PSA Prostate Cancer Screening Not Associated with Decrease Risk of Dying from Cancer
Prostate-specific antigen (PSA) is a protein normally produced by the prostate gland. Elevated blood levels of PSA may indicate a problem in the prostate such as prostate cancer or an enlarged prostate. Current recommendations include yearly PSA screening for men age 50 years and older or earlier for those at high risk for cancer. There is some debate in the medical community about the effectiveness or wisdom of using this test to screen for prostate cancer since there are multiple factors that can increase PSA levels. A positive screening test may subject men to unnecessary biopsies to look for cancer. As with any screening tests research is done to try to prove that the screen test is not only capable of detecting the disease but that this earlier detection can improve the quality of life for the patient.
Researchers from University of Florida examined the benefits and harms of prostate cancer screening by reviewing and combining several past studies. The study, published in British Medical Journal, found that screening for prostate cancer with PSA may not reduce mortality rates.
About the study
The study was a systematic review of six previous trials comparing prostate screening with PSA to no screening. There were a total of 387,286 men included in the trial review. Using statistical methods to combine data, the trial found that men that had PSA screening:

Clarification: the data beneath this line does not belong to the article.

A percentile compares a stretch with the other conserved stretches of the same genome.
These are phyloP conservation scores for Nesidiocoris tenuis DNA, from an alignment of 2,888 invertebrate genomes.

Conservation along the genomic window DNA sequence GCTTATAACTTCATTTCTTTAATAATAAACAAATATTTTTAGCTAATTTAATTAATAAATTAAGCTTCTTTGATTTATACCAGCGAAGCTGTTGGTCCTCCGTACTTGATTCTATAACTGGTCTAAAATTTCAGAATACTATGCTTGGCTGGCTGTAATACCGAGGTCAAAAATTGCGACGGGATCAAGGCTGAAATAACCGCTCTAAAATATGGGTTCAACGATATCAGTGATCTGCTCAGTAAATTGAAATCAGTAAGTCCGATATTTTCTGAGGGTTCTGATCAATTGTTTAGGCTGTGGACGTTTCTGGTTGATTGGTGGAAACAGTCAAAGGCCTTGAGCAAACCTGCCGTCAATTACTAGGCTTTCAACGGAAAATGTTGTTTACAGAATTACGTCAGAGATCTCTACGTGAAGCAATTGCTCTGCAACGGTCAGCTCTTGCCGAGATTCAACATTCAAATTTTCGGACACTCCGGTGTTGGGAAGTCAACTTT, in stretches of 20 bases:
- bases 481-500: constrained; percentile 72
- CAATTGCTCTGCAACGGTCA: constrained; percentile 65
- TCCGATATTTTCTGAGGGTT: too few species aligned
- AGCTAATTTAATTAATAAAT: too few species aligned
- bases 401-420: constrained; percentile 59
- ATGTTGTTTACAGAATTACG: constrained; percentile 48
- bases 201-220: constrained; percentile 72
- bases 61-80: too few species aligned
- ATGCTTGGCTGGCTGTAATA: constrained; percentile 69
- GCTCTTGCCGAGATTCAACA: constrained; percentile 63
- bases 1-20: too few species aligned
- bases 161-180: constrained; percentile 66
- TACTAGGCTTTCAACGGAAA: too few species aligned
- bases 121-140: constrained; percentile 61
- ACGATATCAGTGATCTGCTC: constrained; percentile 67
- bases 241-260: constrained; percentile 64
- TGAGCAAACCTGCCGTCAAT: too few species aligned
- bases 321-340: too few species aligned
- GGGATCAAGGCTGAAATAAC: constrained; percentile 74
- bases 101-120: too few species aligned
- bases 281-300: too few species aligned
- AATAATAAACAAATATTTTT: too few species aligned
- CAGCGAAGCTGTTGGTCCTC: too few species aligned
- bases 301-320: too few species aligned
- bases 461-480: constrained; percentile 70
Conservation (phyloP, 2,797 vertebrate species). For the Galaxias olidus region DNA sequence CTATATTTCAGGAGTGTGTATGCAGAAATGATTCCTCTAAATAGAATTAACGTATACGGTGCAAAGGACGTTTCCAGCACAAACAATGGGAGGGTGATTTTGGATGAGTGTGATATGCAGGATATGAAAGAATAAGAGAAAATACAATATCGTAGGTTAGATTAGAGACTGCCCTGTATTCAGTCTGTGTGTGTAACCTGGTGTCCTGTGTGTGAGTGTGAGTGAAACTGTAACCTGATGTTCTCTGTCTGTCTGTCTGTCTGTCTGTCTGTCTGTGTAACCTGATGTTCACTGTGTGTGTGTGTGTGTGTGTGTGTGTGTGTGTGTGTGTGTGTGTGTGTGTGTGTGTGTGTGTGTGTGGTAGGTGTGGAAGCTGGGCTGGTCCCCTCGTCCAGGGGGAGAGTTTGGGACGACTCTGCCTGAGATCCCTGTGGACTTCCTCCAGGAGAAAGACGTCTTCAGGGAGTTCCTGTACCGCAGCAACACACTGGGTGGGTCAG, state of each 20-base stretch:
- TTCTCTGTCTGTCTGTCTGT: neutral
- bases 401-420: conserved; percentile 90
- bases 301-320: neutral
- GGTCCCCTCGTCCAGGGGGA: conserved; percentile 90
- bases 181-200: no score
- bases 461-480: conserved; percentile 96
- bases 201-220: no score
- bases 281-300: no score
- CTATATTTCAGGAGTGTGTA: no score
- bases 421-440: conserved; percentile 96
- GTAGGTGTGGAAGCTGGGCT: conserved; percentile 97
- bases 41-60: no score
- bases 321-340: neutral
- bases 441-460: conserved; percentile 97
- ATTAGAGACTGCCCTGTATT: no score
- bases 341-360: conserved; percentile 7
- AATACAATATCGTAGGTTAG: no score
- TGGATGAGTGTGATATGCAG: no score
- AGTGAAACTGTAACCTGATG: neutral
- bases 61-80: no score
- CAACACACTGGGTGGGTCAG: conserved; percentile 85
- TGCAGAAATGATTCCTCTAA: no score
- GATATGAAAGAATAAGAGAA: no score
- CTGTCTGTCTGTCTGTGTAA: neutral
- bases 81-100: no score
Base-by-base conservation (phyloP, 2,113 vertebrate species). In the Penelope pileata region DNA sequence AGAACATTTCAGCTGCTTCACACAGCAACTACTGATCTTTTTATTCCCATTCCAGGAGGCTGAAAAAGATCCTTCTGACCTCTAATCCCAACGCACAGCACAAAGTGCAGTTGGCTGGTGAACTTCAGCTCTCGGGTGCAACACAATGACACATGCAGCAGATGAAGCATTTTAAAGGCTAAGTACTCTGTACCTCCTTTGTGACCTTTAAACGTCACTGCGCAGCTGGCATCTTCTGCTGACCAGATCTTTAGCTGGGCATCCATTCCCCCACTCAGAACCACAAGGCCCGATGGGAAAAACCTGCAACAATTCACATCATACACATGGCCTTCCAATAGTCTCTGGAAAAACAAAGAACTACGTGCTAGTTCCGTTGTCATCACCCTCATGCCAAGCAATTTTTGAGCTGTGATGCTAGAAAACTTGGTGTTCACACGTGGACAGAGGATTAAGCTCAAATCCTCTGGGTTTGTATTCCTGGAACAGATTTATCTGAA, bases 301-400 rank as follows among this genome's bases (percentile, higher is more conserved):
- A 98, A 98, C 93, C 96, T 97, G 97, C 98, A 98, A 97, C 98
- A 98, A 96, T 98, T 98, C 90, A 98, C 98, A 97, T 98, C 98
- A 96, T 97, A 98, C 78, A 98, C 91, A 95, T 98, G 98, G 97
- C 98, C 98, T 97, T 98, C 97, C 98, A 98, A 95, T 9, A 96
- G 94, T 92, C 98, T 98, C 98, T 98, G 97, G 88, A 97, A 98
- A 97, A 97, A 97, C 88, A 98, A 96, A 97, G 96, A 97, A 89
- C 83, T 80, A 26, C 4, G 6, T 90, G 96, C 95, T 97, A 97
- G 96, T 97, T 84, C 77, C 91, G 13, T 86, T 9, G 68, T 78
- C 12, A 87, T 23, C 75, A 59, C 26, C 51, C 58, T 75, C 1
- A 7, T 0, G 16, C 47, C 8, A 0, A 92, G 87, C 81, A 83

- were 1.46 times more likely to be diagnosed with prostate
- had similar rates of death from prostate cancer compared to men who were not screened (analysis of 5 trials)
- had similar rates of death from any cause compared to men who were not screened (analysis of 4 trials)
Certain problems with individual trials were noted. There was unclear blinding of outcome assessors in three trials. In five trials it was not clear how it was decided who would get screening or not.
How does this affect you?
Systematic reviews can provide more reliable results because they have the ability to draw in large numbers of participants and repeated results. However, they must be based on reliable studies. As stated above, the individual studies did have some technical issues that could impact the reliability of these results. The higher level of prostate cancer diagnosis in the screening group most likely indicates that prostate cancer was found in early stages before causing symptoms like a palpable mass. However, since mortality rates were not different between the groups it also means that this early diagnosis did not significantly impact the men's life. Later diagnosis made when symptoms arrive may not have impacted death rates from the cancer or men may have died from other causes before cancer became a problem.
With any screening test it is important to acknowledge the benefits and risks. For older men it has a unique twist in understanding that prostate cancer is often a slow growing cancer and although men may have cancer they may die of other causes before the prostate cancer become symptomatic. Early diagnosis in this case may add unnecessary medical and surgical procedures that decrease quality of life without changing mortality. However, prostate cancer in younger men tends to be more aggressive types of cancer and early diagnosis can make a significant difference. Talk to your doctor about your risk factors for prostate cancer and screening options. Learn the symptoms of prostate cancer and stay vigilant on your overall health. If you feel you have symptoms see your doctor to discuss screening options.
American Cancer Society
National Cancer Institute
Djulbegovic M, Beyth R, Neuberger M, et al. Screening for prostate cancer: systematic review and meta-analysis of randomised controlled trials.
BMJ 2010 Sep 14;341:c4543